“Show these people to room four,” the innkeeper ordered.
“And take care of our horses,” Kera instructed, returning the book.
The boy nodded, circling the counter to the front of the lobby. “This way, please,” he said with a sleepy voice.
“Coming?” Kera prodeled Rien and he followed her up the stairs.
“This town is even smaller than I remember,” Rien commented when he and Kera were left alone. “It will be a miracle if we will be able to get anything accomplished here.”
“So will we go on to Magnus?” Kera asked.
“No,” Rien answered. “Not yet. It was only a passing thought when I mentioned it. Magnus has the resources to help us and I have some friends there who would be willing to help, but we don’t have the time. Depending on what we learn here, we may have to return to Dargon…or to Maari. I strongly doubt that there are any dragons in Cherisk.”
“First time I heard you giving up,” Kera commented.
“First time I had my back to a wall,” Rien said. “You didn’t expect me to be all powerful, did you?”
Kera shook her head. “No, but I’ve seen you take on odds I’d turn down.”
“Like what? Terell the ‘great’ alchemist? Cril and his men? Liriss’ guards in the alley?”
“That wasn’t taking on greater odds. That was fighting the way I learned it — dirty.” Rien paced the room, metal sollerets clanking unevenly against the wood floor. “If I would have stopped to think, I would have never drunk Terell’s potion, chased you down an alley and I certainly would not have agreed to have sex with you in the middle of a forest. I created my problems by not thinking and had to get out of them by use of force.”
“Where do elves have sex?” Kera smiled.
Rien looked at her sternly, then smiled back. “Ljosalfar do it in the woods. I don’t know about Dopkalfar.”
“So what wrong with the forest?” Kera asked.
“I suppose nothing,” Rien answered. “Only it’s not done while someone is trying to hunt them down.”
“And anything wrong with this room?”
Rien glanced around at the old stained furniture he did not get a chance to look at before. “There’s a lot of work to do and you need rest.”
“Won’t you be resting?” Kera asked suggestively.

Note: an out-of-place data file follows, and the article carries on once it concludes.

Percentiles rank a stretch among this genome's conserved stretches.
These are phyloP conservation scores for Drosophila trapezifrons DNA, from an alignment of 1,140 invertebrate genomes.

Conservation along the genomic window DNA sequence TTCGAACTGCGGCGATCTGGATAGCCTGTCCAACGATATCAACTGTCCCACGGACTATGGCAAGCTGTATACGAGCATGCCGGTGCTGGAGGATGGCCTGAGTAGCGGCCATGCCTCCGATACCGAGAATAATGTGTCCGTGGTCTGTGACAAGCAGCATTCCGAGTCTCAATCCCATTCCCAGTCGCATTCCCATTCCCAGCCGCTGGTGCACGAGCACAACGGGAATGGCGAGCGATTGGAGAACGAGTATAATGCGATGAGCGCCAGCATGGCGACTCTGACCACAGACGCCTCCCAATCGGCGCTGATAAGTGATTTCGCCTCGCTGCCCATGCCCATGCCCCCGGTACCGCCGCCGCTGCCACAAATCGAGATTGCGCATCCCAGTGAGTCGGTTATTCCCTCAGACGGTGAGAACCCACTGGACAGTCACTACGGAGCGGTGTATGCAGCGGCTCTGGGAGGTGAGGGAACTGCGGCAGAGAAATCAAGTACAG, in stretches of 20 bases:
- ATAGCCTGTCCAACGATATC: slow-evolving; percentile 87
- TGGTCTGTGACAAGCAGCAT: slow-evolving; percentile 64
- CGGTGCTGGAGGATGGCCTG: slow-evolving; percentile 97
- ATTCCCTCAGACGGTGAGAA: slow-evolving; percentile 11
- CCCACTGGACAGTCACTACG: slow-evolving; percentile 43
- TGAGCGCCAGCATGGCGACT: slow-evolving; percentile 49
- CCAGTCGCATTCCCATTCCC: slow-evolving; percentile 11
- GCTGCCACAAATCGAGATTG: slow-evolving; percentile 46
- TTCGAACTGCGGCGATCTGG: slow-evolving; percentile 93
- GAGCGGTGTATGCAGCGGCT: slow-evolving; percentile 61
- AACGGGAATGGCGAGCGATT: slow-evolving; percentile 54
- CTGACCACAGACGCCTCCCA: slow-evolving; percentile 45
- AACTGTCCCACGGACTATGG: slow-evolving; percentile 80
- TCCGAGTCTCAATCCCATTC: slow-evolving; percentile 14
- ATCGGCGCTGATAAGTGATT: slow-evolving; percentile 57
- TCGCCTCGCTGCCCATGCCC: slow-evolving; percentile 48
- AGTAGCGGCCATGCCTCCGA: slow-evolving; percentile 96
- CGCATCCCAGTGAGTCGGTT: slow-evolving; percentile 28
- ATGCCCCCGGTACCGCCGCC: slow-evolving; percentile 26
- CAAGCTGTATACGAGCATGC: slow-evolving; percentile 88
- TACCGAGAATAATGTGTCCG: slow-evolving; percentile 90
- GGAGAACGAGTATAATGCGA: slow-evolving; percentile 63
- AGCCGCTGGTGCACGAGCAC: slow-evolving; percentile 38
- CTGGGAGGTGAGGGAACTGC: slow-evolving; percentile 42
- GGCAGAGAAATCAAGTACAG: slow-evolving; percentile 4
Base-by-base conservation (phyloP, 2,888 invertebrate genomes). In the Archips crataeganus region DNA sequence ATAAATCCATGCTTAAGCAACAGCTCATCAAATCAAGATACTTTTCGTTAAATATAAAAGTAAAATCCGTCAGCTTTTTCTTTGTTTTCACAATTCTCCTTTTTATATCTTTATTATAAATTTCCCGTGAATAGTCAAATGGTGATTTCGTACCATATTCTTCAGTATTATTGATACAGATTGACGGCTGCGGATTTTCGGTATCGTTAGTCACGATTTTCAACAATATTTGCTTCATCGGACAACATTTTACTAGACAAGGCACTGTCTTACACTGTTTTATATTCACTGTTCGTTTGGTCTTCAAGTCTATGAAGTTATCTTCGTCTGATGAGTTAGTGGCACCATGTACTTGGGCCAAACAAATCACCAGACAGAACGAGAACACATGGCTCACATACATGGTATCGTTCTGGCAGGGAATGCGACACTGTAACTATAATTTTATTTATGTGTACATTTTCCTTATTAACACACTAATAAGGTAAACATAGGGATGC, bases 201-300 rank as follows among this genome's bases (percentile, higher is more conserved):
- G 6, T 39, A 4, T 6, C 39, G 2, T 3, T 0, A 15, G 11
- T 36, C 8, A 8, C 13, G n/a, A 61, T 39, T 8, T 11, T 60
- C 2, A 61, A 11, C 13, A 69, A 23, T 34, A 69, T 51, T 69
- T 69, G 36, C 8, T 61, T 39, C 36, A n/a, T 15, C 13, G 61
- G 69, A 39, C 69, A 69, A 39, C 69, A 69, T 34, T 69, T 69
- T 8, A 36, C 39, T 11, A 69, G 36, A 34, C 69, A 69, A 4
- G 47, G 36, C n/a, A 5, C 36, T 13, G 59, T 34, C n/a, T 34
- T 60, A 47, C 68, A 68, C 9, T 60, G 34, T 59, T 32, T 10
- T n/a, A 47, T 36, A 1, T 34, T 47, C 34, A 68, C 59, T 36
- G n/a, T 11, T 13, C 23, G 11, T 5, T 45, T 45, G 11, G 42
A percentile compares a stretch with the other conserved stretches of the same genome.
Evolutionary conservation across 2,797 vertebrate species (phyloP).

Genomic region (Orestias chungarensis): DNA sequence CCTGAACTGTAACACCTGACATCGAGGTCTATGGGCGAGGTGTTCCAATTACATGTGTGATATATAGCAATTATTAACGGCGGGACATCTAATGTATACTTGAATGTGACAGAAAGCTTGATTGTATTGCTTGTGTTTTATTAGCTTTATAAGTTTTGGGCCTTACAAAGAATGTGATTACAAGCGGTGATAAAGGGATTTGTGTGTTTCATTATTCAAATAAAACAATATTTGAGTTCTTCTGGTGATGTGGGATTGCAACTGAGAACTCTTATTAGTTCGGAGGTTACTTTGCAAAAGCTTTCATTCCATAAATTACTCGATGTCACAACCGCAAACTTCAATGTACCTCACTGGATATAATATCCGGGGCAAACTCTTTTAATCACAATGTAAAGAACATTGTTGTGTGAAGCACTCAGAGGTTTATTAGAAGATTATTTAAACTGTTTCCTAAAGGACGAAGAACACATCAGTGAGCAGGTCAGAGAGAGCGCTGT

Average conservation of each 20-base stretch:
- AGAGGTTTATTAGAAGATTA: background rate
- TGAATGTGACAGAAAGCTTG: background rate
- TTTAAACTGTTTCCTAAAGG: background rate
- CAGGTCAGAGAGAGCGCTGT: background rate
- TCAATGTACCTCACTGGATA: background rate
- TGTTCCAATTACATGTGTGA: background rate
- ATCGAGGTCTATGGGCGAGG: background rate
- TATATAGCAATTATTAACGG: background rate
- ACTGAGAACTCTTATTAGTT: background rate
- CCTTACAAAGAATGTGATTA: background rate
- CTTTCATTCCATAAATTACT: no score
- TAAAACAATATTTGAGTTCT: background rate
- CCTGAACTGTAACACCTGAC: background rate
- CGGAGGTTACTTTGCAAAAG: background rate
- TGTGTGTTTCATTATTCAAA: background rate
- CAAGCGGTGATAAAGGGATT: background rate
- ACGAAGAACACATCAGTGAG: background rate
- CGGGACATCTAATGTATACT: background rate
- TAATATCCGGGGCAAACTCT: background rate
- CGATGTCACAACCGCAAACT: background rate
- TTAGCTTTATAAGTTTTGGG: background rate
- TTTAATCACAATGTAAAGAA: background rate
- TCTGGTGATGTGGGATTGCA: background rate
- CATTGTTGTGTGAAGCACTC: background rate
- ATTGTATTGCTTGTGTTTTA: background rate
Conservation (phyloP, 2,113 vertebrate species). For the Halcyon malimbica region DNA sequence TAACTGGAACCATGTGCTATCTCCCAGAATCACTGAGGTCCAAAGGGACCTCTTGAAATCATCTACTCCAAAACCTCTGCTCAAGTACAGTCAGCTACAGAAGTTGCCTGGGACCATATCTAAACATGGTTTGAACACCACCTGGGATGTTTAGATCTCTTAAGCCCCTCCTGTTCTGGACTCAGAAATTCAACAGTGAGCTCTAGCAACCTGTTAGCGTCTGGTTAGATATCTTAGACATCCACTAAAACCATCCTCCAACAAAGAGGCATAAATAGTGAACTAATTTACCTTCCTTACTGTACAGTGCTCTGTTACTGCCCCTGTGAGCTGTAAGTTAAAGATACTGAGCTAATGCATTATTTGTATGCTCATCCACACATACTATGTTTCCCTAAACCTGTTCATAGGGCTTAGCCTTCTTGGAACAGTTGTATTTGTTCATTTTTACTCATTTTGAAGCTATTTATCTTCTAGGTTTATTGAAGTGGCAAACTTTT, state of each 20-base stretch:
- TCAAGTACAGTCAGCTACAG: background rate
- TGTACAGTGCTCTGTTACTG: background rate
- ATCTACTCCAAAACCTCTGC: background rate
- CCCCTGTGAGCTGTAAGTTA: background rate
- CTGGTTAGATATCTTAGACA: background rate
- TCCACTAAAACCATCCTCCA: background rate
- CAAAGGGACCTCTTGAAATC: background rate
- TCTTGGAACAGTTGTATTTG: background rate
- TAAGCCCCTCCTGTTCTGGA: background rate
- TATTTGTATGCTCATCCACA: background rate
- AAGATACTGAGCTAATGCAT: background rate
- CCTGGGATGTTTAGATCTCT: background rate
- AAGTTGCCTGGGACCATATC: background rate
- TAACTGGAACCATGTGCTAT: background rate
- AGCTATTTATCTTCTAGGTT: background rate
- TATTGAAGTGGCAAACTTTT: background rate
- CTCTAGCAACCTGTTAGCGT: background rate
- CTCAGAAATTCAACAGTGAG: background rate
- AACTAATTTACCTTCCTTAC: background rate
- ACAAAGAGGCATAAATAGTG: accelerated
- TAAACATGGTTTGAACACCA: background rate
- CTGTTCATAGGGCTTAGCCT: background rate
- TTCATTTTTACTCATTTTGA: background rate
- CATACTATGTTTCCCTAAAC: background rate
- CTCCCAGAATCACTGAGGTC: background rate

“My rest does not depend on sleep,” Rien said and Kera’s smile widened. “But I do intend on finding out what this town has to offer,” he added hurriedly.
The innkeeper was still up, still reading his book where Kera had left it. Rien looked over his shoulder, realizing that it was a ledger, containing guest names, room numbers and lengths of stay.
“Is there a tavern here?”
“Down the street,” the man yawned, not looking up from his work.
“Thank you,” Rien muttered and walked out of the inn. The town was dead quiet, with the exception of a single noisy building not far away.
Rien made his way there and found the bar. A fat balding man was pouring drinks, at times missing the glasses he aimed for. Rien ordered an ale and when it was served, asked the bartender if he knew anything about dragons. The man wandered off laughing to himself.
“Pay no attention to him,” someone behind Rien said. “By the time it’s this late, he’s tasted most of what he served.”
“I wonder how he ever makes a profit,” Rien said, turning to face a farmer standing behind him. “You wouldn’t know anything about dragons…would you?”
“Sorry,” the farmer released an abrupt laugh. “You need a sage for that problem. I’m afraid this town is just too small.”
“I realize that,” Rien said.
“I’d even venture to say there’s no such beast in this whole kingdom,” the farmer added. “Why are you asking anyhow?” Rien hesitated answering and the farmer went on. “Want to recapture the glory of the old dragon hunts?”
Rien smiled silently. “As easily as in a legend…” He returned to the Lame Duck Inn shortly before sunrise and spent the first half of the morning rereading key paragraphs of “The Realities of Myths”.
By the time Kera came downstairs, the inn was full with people eating breakfast. She found Rien sitting in a corner, going through his book. “You’ve been at it all night?” she asked.
“Since sunrise,” he answered. “I spent the night asking questions in the tavern, although most drunks aren’t very cooperative.”
“Did you learn anything?”
“One man recommended I find an old witch named Maari in the woods west of here,” Rien smirked. “Most people couldn’t even recommend that.”
Kera too smiled, in spite of the graveness of the situation. “What about the book?”
“It’s about as helpful as Maari. Bistra wrote it for reference, not practical applications.”
Kera shook her head in dispair.
“But I have come to a decision,” Rien said. “Having polled most of this town in a single night, I’ve decided that tomorrow morning we will leave for Magnus.”
“It will take too long!” Kera gasped. “You won’t be leaving any time for yourself!”
“I am half human,” he reminded her. “I may have more time then they said. The disease may not even have as great an effect on me.”
“And if you don’t have that time?”
“Then I’ll make sure you have a better chance than you’ve got now.”
Kera was about to protest, but kept quiet as two men pushed by her and sat down at a neighboring table. She hesitated talking with strangers so near and was about to ask Rien to move when one of the two new comers started talking.
“If the old man wants to have a dragon, he can go hunt one down himself.”
Kera and Rien looked at each other in disbelief. “Excuse me,” Rien leaned to face the new comers. “Did you say dragon?”
One man continued sipping his drink as the other turned to look tolerantly at Rien. “Yeah. You dumb enough to go get one?”